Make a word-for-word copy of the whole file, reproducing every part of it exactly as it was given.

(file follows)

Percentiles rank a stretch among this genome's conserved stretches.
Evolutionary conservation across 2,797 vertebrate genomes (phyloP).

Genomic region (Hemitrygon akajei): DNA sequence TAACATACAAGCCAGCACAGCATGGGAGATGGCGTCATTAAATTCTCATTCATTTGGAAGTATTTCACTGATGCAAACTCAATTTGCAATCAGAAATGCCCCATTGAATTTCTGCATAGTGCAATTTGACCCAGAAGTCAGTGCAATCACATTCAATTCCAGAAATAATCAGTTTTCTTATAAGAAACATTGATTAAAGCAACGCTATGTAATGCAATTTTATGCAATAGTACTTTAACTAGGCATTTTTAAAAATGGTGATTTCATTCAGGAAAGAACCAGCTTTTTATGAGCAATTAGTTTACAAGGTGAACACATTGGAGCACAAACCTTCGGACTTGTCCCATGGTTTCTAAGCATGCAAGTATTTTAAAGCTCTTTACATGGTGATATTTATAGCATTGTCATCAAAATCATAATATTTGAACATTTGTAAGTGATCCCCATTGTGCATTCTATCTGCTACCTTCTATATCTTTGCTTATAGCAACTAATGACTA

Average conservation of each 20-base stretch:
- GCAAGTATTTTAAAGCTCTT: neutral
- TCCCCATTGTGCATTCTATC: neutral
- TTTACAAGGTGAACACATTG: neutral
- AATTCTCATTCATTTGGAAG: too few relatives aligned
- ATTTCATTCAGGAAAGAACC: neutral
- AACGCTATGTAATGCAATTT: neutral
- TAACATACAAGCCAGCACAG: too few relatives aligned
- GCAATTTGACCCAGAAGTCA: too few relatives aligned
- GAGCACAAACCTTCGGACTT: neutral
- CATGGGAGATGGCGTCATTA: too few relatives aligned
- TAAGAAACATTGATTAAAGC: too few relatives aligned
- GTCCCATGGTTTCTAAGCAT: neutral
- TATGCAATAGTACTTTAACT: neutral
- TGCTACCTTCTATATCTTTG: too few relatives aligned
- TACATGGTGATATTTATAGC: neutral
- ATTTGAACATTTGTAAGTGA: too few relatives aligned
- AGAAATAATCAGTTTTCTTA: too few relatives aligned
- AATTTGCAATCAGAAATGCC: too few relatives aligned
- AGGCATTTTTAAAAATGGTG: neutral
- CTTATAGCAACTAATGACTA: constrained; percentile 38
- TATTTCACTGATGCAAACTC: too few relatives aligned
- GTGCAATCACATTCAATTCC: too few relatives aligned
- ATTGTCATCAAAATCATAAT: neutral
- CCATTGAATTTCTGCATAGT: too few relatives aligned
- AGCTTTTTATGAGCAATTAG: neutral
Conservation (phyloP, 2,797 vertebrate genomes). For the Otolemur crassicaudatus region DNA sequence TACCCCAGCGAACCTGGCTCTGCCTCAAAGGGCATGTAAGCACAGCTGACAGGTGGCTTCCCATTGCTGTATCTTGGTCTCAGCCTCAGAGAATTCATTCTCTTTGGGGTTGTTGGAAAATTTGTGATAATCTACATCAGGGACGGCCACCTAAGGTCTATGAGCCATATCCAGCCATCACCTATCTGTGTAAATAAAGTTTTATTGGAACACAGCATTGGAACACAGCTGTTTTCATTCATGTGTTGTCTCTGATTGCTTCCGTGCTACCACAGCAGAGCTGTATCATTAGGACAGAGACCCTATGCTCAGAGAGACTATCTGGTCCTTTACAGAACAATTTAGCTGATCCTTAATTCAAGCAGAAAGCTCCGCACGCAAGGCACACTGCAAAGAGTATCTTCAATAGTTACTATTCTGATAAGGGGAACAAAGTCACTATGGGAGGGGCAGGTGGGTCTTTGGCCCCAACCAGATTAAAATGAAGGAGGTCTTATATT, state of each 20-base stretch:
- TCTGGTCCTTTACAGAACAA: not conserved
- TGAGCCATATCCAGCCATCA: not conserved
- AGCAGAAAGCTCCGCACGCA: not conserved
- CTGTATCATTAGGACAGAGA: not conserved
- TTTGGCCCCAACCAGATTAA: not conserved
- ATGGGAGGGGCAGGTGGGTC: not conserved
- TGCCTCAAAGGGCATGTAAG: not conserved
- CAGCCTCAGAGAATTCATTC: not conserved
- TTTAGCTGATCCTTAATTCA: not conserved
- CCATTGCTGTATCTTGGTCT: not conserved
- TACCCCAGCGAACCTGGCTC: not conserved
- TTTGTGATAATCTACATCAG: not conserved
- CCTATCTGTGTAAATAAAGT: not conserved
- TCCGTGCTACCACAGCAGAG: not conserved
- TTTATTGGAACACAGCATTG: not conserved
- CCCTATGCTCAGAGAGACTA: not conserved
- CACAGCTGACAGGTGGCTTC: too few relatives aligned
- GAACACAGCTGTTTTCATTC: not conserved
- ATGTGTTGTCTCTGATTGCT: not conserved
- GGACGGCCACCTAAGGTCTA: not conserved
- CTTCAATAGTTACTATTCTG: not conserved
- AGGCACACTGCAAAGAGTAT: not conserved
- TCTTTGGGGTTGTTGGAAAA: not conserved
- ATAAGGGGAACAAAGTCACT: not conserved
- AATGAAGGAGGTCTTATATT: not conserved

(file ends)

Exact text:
Percentiles rank a stretch among this genome's conserved stretches.
Evolutionary conservation across 2,797 vertebrate genomes (phyloP).

Genomic region (Hemitrygon akajei): DNA sequence TAACATACAAGCCAGCACAGCATGGGAGATGGCGTCATTAAATTCTCATTCATTTGGAAGTATTTCACTGATGCAAACTCAATTTGCAATCAGAAATGCCCCATTGAATTTCTGCATAGTGCAATTTGACCCAGAAGTCAGTGCAATCACATTCAATTCCAGAAATAATCAGTTTTCTTATAAGAAACATTGATTAAAGCAACGCTATGTAATGCAATTTTATGCAATAGTACTTTAACTAGGCATTTTTAAAAATGGTGATTTCATTCAGGAAAGAACCAGCTTTTTATGAGCAATTAGTTTACAAGGTGAACACATTGGAGCACAAACCTTCGGACTTGTCCCATGGTTTCTAAGCATGCAAGTATTTTAAAGCTCTTTACATGGTGATATTTATAGCATTGTCATCAAAATCATAATATTTGAACATTTGTAAGTGATCCCCATTGTGCATTCTATCTGCTACCTTCTATATCTTTGCTTATAGCAACTAATGACTA

Average conservation of each 20-base stretch:
- GCAAGTATTTTAAAGCTCTT: neutral
- TCCCCATTGTGCATTCTATC: neutral
- TTTACAAGGTGAACACATTG: neutral
- AATTCTCATTCATTTGGAAG: too few relatives aligned
- ATTTCATTCAGGAAAGAACC: neutral
- AACGCTATGTAATGCAATTT: neutral
- TAACATACAAGCCAGCACAG: too few relatives aligned
- GCAATTTGACCCAGAAGTCA: too few relatives aligned
- GAGCACAAACCTTCGGACTT: neutral
- CATGGGAGATGGCGTCATTA: too few relatives aligned
- TAAGAAACATTGATTAAAGC: too few relatives aligned
- GTCCCATGGTTTCTAAGCAT: neutral
- TATGCAATAGTACTTTAACT: neutral
- TGCTACCTTCTATATCTTTG: too few relatives aligned
- TACATGGTGATATTTATAGC: neutral
- ATTTGAACATTTGTAAGTGA: too few relatives aligned
- AGAAATAATCAGTTTTCTTA: too few relatives aligned
- AATTTGCAATCAGAAATGCC: too few relatives aligned
- AGGCATTTTTAAAAATGGTG: neutral
- CTTATAGCAACTAATGACTA: constrained; percentile 38
- TATTTCACTGATGCAAACTC: too few relatives aligned
- GTGCAATCACATTCAATTCC: too few relatives aligned
- ATTGTCATCAAAATCATAAT: neutral
- CCATTGAATTTCTGCATAGT: too few relatives aligned
- AGCTTTTTATGAGCAATTAG: neutral
Conservation (phyloP, 2,797 vertebrate genomes). For the Otolemur crassicaudatus region DNA sequence TACCCCAGCGAACCTGGCTCTGCCTCAAAGGGCATGTAAGCACAGCTGACAGGTGGCTTCCCATTGCTGTATCTTGGTCTCAGCCTCAGAGAATTCATTCTCTTTGGGGTTGTTGGAAAATTTGTGATAATCTACATCAGGGACGGCCACCTAAGGTCTATGAGCCATATCCAGCCATCACCTATCTGTGTAAATAAAGTTTTATTGGAACACAGCATTGGAACACAGCTGTTTTCATTCATGTGTTGTCTCTGATTGCTTCCGTGCTACCACAGCAGAGCTGTATCATTAGGACAGAGACCCTATGCTCAGAGAGACTATCTGGTCCTTTACAGAACAATTTAGCTGATCCTTAATTCAAGCAGAAAGCTCCGCACGCAAGGCACACTGCAAAGAGTATCTTCAATAGTTACTATTCTGATAAGGGGAACAAAGTCACTATGGGAGGGGCAGGTGGGTCTTTGGCCCCAACCAGATTAAAATGAAGGAGGTCTTATATT, state of each 20-base stretch:
- TCTGGTCCTTTACAGAACAA: not conserved
- TGAGCCATATCCAGCCATCA: not conserved
- AGCAGAAAGCTCCGCACGCA: not conserved
- CTGTATCATTAGGACAGAGA: not conserved
- TTTGGCCCCAACCAGATTAA: not conserved
- ATGGGAGGGGCAGGTGGGTC: not conserved
- TGCCTCAAAGGGCATGTAAG: not conserved
- CAGCCTCAGAGAATTCATTC: not conserved
- TTTAGCTGATCCTTAATTCA: not conserved
- CCATTGCTGTATCTTGGTCT: not conserved
- TACCCCAGCGAACCTGGCTC: not conserved
- TTTGTGATAATCTACATCAG: not conserved
- CCTATCTGTGTAAATAAAGT: not conserved
- TCCGTGCTACCACAGCAGAG: not conserved
- TTTATTGGAACACAGCATTG: not conserved
- CCCTATGCTCAGAGAGACTA: not conserved
- CACAGCTGACAGGTGGCTTC: too few relatives aligned
- GAACACAGCTGTTTTCATTC: not conserved
- ATGTGTTGTCTCTGATTGCT: not conserved
- GGACGGCCACCTAAGGTCTA: not conserved
- CTTCAATAGTTACTATTCTG: not conserved
- AGGCACACTGCAAAGAGTAT: not conserved
- TCTTTGGGGTTGTTGGAAAA: not conserved
- ATAAGGGGAACAAAGTCACT: not conserved
- AATGAAGGAGGTCTTATATT: not conserved